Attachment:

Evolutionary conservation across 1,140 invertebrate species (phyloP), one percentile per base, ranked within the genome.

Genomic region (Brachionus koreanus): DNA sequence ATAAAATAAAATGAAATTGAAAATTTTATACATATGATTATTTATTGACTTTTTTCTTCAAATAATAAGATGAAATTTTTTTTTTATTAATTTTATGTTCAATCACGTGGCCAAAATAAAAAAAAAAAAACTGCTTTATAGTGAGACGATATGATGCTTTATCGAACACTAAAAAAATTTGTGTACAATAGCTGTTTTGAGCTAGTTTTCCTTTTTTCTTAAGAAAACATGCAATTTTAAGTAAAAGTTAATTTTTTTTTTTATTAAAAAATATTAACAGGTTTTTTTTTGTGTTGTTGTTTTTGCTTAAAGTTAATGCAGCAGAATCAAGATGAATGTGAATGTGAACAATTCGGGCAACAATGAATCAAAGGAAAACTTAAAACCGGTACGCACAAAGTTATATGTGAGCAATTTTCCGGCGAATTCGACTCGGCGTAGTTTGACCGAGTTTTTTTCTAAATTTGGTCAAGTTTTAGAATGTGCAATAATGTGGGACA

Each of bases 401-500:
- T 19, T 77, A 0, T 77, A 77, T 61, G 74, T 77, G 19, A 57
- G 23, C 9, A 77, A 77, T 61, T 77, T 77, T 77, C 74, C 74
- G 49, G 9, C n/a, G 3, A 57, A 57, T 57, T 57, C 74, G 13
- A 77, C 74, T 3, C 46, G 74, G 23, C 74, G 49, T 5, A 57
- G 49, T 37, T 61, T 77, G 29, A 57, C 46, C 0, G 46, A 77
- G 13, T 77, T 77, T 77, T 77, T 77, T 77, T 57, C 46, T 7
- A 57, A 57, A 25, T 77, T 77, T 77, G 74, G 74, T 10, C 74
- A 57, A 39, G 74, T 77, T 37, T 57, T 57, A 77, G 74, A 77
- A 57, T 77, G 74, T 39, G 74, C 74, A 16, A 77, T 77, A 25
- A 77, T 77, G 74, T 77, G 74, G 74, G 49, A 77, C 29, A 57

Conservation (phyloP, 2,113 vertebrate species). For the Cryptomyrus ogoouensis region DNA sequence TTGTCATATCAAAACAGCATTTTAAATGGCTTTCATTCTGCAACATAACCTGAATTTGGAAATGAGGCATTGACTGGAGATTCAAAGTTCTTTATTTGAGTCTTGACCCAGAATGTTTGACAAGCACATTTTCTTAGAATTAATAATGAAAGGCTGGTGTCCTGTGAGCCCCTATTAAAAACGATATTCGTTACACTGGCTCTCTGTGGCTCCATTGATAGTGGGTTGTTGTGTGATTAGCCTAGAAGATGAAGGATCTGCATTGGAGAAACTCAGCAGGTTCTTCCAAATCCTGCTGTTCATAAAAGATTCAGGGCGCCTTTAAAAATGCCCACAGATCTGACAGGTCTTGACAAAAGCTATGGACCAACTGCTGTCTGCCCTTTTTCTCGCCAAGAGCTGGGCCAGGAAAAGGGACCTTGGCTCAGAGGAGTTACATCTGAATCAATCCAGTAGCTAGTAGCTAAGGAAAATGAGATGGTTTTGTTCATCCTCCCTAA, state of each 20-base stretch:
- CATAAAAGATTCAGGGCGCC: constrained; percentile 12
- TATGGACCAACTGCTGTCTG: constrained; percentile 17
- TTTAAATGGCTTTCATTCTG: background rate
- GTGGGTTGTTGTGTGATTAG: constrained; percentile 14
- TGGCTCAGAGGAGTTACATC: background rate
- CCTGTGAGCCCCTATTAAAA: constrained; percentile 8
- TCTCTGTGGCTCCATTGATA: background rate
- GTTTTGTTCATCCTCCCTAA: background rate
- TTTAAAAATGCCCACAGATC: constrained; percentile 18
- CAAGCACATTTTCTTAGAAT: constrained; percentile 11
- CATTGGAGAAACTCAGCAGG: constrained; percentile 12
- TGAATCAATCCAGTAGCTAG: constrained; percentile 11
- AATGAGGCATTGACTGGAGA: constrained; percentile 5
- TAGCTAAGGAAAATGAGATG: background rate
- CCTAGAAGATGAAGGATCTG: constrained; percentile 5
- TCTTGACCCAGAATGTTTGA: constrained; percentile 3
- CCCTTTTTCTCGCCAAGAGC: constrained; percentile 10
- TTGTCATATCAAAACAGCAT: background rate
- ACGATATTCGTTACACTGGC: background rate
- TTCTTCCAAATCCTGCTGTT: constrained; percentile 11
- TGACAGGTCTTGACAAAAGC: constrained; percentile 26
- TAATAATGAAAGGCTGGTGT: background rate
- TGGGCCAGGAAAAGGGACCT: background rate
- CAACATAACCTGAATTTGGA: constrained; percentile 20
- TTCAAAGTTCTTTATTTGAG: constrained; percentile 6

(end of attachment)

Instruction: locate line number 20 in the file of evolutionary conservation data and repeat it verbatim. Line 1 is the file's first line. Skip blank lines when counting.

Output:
- CCTGTGAGCCCCTATTAAAA: constrained; percentile 8